hudgeon,microsoft word heading paragraph example,0013 microsoft word,christmas paragraph examples,christmas sample microsoft word,example of an definition paragraph,example of microsoft word,how microsoft word utilizes xml,hint element,ms word christmas headings, xml%%%hudgeon - RE: Microsoft files for XML patents, says C

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RE: Microsoft files for XML patents, says C|Net

Hi Rex,

It's probably not that serious. I'd say it's unlikely that this patent will
be granted and I'd be willing to bet that there are at least a 1/2 dozen
members of this list who could lay claim to some prior art. (See the bottom
paragraph for my layman's description of potential prior art).


-----Original Message-----
From: Rex Brooks [mailto:rexb@s...] 
Sent: Sunday, 25 January 2004 11:03 AM
To: Doug Hudgeon; 'Rex Brooks'
Cc: xml-dev@l...
Subject: RE:  Microsoft files for XML patents, says C|Net

I just responded to Bob Wyman's reply. You both have more experience 
and insight into this than I, and this appears to be a more 
potentially damaging development than I thought.


--------In response to--------

At 8:05 AM +1100 1/25/04, Doug Hudgeon wrote:

>The MS patent application can be read narrowly or broadly. I think even 
>the narrow interpretation would preclude the community converter for 
>word processing documents.
>Here's how the patent application looks from the perspective of a 
>person who wants to build a community converter to read, parse and do 
>something to a MS Word document.
>The broadest claim in the patent is, as always, the first:
>"A computer-readable medium having computer-executable components,
>a first component for reading a word-processor document stored as a 
>single XML file; a second component that utilizes an XSD for 
>interpreting the word-processor document, and a third component for 
>performing an action on the word-processor document."
>This does not apply only to MS Word documents but to all 
>word-processing documents. However, Microsoft cannot seriously believe 
>that this claim will have no prior art unless the term "word processor 
>document" is restricted in meaning (otherwise a web browser displaying HTML
could be prior art):
>So what is a Word-processor document? Interestingly, the term is not 
>defined explicitly but, instead, is defined as an example in the 
>definition of "markup language":
>"[0013] The terms "markup language" or "ML" refer to a language for 
>special codes within a document that specify how parts of the document 
>are to be interpreted by an application. In a word-processor file, the 
>markup language specifies how the text is to be formatted or laid out, 
>whereas in an HTML document, the ML tends to specify the text's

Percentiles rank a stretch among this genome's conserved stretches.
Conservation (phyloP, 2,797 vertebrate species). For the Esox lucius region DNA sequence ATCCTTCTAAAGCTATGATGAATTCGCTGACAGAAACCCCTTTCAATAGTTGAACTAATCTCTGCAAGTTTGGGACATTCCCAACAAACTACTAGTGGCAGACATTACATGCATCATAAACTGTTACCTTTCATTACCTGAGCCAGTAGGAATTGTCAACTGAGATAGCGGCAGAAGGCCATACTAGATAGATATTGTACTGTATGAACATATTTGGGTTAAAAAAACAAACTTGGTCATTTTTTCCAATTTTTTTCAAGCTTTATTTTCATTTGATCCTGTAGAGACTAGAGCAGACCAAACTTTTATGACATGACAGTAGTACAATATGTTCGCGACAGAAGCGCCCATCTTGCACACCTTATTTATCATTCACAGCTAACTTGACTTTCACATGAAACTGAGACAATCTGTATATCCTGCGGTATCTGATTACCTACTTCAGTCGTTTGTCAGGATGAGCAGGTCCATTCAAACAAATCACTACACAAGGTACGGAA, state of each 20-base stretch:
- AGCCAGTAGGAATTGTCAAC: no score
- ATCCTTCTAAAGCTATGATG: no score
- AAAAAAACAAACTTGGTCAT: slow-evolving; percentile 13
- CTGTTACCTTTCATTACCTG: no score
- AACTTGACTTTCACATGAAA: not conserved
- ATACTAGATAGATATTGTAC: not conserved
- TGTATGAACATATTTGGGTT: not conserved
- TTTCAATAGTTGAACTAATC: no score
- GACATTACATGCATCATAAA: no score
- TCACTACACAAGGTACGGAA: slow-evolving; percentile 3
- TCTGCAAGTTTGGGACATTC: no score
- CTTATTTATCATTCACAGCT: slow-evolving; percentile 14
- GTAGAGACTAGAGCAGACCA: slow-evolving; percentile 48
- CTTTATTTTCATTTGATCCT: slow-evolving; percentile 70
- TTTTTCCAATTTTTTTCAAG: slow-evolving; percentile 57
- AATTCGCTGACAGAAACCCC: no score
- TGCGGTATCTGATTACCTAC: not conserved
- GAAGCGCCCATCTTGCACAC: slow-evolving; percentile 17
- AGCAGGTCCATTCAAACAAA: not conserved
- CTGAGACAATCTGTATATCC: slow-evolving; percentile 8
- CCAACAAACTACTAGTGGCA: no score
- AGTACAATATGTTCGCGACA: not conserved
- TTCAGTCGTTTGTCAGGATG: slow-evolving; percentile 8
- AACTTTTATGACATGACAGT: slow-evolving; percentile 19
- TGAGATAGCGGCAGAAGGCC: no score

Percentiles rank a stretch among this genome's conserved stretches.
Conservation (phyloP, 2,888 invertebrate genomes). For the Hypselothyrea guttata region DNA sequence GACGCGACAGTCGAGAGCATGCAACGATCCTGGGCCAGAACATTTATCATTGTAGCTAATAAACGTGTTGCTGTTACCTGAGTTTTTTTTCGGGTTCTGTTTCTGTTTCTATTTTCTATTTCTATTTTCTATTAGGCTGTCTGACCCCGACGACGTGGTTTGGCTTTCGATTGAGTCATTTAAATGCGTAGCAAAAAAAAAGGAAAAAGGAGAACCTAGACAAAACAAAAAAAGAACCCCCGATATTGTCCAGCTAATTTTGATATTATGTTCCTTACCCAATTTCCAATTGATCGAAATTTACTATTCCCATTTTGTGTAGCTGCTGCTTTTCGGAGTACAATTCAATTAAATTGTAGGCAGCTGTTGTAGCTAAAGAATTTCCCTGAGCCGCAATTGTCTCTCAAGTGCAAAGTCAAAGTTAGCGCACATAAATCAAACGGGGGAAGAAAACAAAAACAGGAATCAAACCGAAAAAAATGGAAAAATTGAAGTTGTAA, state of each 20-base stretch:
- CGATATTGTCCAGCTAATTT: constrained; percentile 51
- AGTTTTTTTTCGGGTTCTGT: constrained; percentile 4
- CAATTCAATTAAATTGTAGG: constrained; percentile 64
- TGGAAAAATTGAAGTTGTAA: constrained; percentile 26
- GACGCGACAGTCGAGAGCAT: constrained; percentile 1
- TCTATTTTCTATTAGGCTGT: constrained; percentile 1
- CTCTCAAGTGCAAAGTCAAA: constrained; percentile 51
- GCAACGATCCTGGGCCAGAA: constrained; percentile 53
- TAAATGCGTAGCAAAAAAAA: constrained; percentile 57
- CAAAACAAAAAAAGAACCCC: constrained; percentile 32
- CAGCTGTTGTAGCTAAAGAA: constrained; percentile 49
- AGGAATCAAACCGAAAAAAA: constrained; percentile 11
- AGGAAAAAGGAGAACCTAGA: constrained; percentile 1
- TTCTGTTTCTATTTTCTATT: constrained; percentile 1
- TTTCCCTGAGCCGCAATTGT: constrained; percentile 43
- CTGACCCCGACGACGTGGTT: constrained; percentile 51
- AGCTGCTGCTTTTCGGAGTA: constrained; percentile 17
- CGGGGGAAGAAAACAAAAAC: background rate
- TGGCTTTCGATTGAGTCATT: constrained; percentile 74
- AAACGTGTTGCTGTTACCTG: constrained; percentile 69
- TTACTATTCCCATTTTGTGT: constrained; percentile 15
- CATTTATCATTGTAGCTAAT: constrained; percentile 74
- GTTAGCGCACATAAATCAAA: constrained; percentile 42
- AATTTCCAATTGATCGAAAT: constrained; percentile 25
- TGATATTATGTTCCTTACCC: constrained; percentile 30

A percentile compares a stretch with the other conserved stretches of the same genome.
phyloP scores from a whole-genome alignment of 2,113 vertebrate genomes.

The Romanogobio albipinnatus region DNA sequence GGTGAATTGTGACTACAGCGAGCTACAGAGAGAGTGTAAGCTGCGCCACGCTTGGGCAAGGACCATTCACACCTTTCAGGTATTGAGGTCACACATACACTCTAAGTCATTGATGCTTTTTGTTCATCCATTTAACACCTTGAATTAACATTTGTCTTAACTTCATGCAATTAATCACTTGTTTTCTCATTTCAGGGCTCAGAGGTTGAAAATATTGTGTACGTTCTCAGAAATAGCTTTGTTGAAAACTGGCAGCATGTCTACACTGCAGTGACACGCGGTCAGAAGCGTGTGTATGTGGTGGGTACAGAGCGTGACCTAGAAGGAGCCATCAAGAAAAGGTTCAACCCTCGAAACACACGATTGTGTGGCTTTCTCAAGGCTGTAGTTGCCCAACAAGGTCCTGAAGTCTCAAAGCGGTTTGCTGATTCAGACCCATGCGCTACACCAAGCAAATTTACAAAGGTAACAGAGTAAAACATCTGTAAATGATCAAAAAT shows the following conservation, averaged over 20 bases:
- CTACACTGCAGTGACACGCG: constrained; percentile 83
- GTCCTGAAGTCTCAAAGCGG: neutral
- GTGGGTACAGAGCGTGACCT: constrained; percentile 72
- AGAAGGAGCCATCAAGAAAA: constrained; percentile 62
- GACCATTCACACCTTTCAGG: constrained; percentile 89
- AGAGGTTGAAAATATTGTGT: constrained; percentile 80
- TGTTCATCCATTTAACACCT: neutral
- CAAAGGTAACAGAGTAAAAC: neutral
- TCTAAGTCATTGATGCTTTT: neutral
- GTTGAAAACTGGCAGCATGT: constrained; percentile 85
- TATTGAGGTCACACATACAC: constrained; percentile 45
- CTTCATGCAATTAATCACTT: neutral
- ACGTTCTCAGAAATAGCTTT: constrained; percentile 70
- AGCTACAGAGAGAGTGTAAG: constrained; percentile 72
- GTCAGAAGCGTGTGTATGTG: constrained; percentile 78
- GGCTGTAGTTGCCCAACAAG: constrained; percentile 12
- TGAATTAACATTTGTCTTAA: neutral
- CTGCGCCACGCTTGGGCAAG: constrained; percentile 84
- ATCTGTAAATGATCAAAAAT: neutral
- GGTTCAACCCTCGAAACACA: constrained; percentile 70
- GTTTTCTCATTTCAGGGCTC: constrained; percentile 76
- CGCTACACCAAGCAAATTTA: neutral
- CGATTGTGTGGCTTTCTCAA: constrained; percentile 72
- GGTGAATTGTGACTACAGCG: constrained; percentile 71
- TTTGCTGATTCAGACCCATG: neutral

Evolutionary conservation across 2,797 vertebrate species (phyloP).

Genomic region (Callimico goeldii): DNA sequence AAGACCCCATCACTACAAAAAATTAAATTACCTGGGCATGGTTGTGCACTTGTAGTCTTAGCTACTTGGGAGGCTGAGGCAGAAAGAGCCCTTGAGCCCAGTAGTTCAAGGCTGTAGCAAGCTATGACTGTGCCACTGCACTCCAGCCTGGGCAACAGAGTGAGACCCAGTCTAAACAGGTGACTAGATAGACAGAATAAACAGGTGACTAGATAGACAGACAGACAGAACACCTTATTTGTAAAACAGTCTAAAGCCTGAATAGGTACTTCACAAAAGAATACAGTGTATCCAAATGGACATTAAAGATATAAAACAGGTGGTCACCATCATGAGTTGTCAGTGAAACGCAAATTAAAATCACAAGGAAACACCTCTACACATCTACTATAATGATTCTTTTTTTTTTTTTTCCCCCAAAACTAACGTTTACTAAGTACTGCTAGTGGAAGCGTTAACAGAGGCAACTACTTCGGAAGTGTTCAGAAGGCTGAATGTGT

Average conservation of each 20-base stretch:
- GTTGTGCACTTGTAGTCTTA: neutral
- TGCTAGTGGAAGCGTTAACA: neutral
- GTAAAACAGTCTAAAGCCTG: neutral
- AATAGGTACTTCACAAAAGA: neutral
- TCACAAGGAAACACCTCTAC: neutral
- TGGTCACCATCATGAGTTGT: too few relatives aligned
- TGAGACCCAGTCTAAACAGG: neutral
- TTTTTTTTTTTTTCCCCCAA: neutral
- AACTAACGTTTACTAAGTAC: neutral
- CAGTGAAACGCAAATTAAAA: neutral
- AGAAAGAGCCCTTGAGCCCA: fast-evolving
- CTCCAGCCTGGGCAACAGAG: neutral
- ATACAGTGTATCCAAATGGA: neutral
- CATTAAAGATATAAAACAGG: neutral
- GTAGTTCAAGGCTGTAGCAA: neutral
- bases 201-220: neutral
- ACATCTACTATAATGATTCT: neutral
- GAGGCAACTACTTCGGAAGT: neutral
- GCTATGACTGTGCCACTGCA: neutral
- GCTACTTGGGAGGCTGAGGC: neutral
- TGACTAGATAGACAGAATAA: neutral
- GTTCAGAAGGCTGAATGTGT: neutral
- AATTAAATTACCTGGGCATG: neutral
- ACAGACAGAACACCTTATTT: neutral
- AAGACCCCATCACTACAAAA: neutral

>structural function (e.g., heading, paragraph, etc.)"
>This specifically restricts WPML to formatting markup and apparently 
>restricts the scope of the patent to the display of text rather than to 
>the structural function of the text (although I'm not sure where they 
>draw the line between "laid out" and an element's structural function).
>Here's what their sample document looks like:
>It's all pretty clear to this point and if the patent is granted the 
>community converter would be in breach. But the patent application 
>seems to encompass more than the display of the word-processing documents:
>Despite the title, "word processing document stored in a single xml 
>file", the patent contains the concept of a "hint" which seems to allow 
>some types of information to be stored outside the "single XML file". 
>The following paragraph describes a "hint".
>[0047] Other information may also be included within the document that 
>is not needed by the word-processing program. According to one 
>embodiment of the invention a "hints" element is included that allows 
>external programs to easily be able to recognize what a particular 
>element is, or how to recreate the element. For example, a specific 
>number format may be in a list and used by the external program to 
>recreate the document without knowing the specifics of the style.
>Now, despite the above example of a hint as a mechanism to specify the 
>format of a number in a list, claim 24 describes a hint as:
>"The schema of Claim 23, further comprising a hints element, wherein 
>the hints element may be used to indicate a meaning for an item."
>Note the use of the term "meaning".
>Read broadly, Microsoft's intent may be to restrict competitors from 
>not only displaying word processor files identically to MS Word, but 
>also to stop competitors from using the "hints" to extract meaningful 
>data from the text elements. So it may be that not only would the 
>community converter be in breach of the patent, but the community 
>archival and retrieval system may also breach.
>Now, I am not a patent lawyer, but it seems to me the prior art would 
>need to be a processor of a marked up document based on a schema 
>(preferably XSD) containing formatting instructions surrounding a 
>single tag element containing the text of the document. Optionally, 
>this document could refer to additional files containing further 
>information about the elements in the original document.


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